Traditional transmembrane topology predictors often predict signal peptides as transmembrane segments, and vice versa signal peptide predictors often predict N-terminal transmembrane segments as signal peptides. This fact is often overlooked when testing prediction methods, and is the main cause for very different test results. A frequent advice how to circumvent the problem of these cross-predictions is to remove predicted signal peptides before predicting transmembrane proteins (1), or to remove proteins with transmembrane segments when predicting signal peptides (2). However, as the number of errors due to cross predictions is roughly the same for the two kinds of predictors (3), the gain will be as high as the loss by such approaches.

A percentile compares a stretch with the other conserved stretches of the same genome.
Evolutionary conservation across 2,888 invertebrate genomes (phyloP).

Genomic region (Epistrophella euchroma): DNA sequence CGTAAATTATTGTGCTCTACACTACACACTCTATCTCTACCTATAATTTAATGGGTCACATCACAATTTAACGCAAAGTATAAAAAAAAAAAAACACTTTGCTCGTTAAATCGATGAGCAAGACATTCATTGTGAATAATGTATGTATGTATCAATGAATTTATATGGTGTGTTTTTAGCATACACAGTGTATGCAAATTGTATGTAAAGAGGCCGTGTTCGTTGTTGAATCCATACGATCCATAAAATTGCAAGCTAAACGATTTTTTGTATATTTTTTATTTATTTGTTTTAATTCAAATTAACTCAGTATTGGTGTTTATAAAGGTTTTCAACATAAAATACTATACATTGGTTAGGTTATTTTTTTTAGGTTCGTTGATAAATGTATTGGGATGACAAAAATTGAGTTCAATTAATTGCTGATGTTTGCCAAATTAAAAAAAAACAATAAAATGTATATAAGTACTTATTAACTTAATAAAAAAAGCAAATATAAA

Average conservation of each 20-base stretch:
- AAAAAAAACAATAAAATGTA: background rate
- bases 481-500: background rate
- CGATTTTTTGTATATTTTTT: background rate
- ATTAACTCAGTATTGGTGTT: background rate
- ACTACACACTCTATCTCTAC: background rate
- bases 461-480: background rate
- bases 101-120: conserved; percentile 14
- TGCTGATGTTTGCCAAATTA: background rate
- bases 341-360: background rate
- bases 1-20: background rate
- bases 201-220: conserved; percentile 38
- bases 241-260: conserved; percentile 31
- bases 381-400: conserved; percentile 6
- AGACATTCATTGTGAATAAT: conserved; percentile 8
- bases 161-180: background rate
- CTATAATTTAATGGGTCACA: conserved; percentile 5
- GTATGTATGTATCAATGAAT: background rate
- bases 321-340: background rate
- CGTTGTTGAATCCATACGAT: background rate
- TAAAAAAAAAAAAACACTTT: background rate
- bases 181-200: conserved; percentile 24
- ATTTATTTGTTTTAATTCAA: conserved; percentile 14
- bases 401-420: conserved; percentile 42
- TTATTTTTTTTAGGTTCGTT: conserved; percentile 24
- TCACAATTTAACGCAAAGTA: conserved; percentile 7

To resolve the ambiguities we have, in a previous study, designed a hidden Markov model, Phobius, containing submodels for both signal peptides and transmembrane segments (see Figure 1). We obtain better discrimination by forcing the predictor to chose between the two types of features. A benchmark (3) showed that false classifications of signal peptides were reduced from TMHMM's (4) 26 to 4% and false classifications of transmembrane helices were reduced from SignalP 2.0's (5) 19 to 8%. An advantage is that the method even increased the high accuracy of TMHMM in predicting pure transmembrane topologies from 44.5 to 53.9% correctly predicted topologies. Since this benchmark, a new version SignalP 3.0 (6) has been published. Its false positive rate on transmembrane proteins is however as high as before. On the same set of transmembrane proteins without signal peptides used in the previous benchmark, SignalP 3.0 produces false predictions on 21% (52 of 247) of the test sequences.